Hassa laughed. Life was quite interesting after all, and what Marion was doing definitely had nothing to do with him whatsoever. He looked into the unfathomable eyes, and a quick thought hit him: "Hope it's vasomotor rhinitis, needs long treatment." He trapped this thought, rejected it as being unworthy of his professional ethics, and said, feeling a bit guilty: "What's your name?" "Asiadeh Anbari." "Occupation?" "Student." "Oh, a colleague," said Dr. Hassa, friendly. "Medicine too?" "No, philology," said the girl. Hassa fixed the reflector.

"And what brings you here? Oh, the throat hurts." His left hand searched automatically for the scalpel. "Germanistic?"

    "No," said the girl severely, "Turkology."

    "Oh—what's that?"

    "Comparative Turkish philology."

    "Good God, what'd you expect to get out of that?"

    "Nothing," said the girl angrily, and opened her mouth.

    While Hassa did his duty, slowly, softly, and minutely, his thoughts were running on two tracks, professional and private. Professionally he noted: "Rhinoscopic findings—anterior and posterior—nothing remarkable. Left eardrum slightly inflamed but not sensitive to pressure. No beginning otitis media. Purely local infection. Consider analgesia during treatment." Privately he thought: "Comparative Turkish languages. There really is such a thing, in spite of the gray eyes! Anbari—that's her name. I've heard that name before somewhere. She can't be more than twenty, and such soft hair."

    Then he took the reflector off, pushed the stool back, and said very matter-of-factly: "Tonsilitis. Beginning of angina folicularis."

    "Let's say quinsy." The girl laughed, and Dr. Hassa decided to drop Latin nomenclatures.

    "Yes," he said. "Bed, of course. Here's a receipe for gargling. No poultices, but take a taxi home. Light meals—but really, why on earth Turkology?"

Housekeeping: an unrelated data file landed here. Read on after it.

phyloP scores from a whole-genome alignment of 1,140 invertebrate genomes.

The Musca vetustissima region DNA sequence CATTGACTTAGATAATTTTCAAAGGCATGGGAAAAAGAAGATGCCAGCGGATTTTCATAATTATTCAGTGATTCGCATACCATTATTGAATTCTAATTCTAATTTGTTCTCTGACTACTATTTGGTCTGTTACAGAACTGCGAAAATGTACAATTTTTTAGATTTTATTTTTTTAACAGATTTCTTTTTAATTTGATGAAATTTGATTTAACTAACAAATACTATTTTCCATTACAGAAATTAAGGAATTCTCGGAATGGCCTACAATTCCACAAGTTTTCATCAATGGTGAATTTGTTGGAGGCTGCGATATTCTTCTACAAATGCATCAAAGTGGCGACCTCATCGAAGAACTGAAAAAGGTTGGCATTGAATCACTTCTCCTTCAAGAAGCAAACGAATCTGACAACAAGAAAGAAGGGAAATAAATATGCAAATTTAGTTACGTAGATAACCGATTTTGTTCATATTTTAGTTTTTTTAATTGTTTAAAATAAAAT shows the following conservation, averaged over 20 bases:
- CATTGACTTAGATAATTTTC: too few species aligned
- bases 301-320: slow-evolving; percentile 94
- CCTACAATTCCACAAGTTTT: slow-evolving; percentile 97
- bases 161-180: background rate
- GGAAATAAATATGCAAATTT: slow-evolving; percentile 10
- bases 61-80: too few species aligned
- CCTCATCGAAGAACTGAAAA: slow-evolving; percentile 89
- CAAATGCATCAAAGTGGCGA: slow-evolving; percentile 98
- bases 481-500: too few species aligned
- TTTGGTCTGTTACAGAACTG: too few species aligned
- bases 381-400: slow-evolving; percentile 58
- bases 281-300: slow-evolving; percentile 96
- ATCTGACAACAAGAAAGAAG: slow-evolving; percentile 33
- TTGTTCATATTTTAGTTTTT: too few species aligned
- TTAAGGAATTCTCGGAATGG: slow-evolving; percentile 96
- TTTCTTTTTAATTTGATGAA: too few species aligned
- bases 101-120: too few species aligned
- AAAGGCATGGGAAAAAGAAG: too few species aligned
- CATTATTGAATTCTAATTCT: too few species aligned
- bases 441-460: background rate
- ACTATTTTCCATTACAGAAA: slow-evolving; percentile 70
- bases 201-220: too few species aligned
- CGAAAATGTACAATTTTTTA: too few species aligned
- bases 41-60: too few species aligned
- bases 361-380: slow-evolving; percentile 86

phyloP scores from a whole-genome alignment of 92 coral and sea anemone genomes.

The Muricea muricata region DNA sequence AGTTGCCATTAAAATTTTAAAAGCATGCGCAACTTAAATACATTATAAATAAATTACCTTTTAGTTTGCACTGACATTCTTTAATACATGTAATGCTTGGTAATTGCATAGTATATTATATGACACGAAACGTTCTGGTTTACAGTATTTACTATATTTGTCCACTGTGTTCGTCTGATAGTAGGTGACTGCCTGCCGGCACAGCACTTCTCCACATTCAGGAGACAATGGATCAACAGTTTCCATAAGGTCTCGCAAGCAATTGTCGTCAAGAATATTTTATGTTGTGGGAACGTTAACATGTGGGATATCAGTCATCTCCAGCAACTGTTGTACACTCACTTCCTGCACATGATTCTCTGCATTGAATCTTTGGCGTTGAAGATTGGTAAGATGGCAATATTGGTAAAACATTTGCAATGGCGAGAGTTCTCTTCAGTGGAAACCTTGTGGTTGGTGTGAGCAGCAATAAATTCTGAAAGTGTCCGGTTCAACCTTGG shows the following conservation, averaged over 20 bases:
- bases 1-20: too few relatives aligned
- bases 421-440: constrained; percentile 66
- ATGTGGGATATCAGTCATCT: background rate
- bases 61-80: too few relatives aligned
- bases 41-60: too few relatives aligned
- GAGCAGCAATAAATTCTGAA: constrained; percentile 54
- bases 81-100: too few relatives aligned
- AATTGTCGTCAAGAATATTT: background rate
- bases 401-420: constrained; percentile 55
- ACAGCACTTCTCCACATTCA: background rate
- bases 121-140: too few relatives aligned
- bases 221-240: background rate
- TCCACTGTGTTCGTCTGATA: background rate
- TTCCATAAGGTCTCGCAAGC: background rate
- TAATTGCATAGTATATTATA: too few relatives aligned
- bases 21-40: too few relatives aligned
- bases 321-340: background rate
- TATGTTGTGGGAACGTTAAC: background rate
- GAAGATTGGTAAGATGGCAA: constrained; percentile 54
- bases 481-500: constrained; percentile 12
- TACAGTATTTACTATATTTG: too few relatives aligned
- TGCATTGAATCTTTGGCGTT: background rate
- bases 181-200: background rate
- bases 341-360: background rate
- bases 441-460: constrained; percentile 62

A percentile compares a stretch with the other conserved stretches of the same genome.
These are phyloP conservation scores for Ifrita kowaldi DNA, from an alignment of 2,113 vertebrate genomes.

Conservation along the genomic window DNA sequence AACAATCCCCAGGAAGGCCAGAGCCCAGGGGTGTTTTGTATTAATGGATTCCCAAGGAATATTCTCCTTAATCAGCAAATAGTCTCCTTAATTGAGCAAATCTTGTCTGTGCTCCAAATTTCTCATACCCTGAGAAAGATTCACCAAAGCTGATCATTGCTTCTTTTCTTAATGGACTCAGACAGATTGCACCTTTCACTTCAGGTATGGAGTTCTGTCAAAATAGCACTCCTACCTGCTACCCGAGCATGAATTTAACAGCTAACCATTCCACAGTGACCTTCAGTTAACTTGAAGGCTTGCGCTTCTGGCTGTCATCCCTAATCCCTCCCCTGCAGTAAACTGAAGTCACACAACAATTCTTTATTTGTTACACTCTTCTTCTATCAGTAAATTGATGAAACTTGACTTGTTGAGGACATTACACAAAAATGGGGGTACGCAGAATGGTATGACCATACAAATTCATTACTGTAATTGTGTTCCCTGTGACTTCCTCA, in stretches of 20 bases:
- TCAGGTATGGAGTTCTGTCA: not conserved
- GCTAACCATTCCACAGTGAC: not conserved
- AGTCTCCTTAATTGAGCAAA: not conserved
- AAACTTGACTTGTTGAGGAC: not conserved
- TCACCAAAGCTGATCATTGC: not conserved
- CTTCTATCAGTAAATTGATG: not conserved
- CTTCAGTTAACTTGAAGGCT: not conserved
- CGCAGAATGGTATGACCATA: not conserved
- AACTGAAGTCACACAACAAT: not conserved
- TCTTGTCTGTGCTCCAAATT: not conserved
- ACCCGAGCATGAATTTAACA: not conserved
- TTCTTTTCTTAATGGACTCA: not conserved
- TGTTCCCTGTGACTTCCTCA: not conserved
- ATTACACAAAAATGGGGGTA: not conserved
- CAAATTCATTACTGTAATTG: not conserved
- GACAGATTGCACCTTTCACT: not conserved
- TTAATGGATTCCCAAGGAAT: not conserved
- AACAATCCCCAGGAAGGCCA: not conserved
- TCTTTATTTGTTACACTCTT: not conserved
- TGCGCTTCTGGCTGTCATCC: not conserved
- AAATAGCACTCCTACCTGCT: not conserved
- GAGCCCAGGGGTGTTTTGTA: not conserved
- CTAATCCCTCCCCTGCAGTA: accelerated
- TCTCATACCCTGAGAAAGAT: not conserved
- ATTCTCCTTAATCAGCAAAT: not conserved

"It interests me," said the girl modestly, and the happiness in her eyes lit up her face. "You know, there are so many strange and wonderful words, and each of them sounds like the beat of a drum."

    "You are feverish," said Hassa, "that's the drum beating. I've heard your name before. There was an Anbari who was the governor of Bosnia."

    "Yes," said the girl, "that was my grandfather." She got up from the chair, and her fingers were for a moment lost in Dr. Hassa's broad hand.

    "Come again when you're all right ... I mean for after-treatment."

    Asiadeh looked up. The doctor had brown skin, black hair combed back, and very broad shoulders. He was quite different from the enigmatic U-boat captains or the wild fishermen from the banks of nameless rivers. She nodded quickly and went to the exit.

    Near Friedrichstrasse Station she stopped and thought. To take the train with its hard wooden benches would be the cheapest and quickest way—except walking, of course—but the doctor had said to take a taxi. She pursed her lips and decided to be extravagant. Head up, she passed the station and walked to Unter den Linden. There she got on a bus, and as she leaned back contentedly into the soft leather cushions, she mused that the German word "auto" meant both a private car and a taxi and was only a modest diminutive of the slickly rolling autobus.

    "Uhlandstrasse," she told the conductor, and gave him a coin.


Excerpted from THE GIRL FROM THE GOLDEN HORN by Kurban Said. Copyright © 2001 by Ehrenfels Ges.m.b.H.
Translation copyright © 2001 Jenia Graman. Excerpted by permission. All rights reserved. No part of this excerpt may be reproduced or reprinted without permission in writing from the publisher.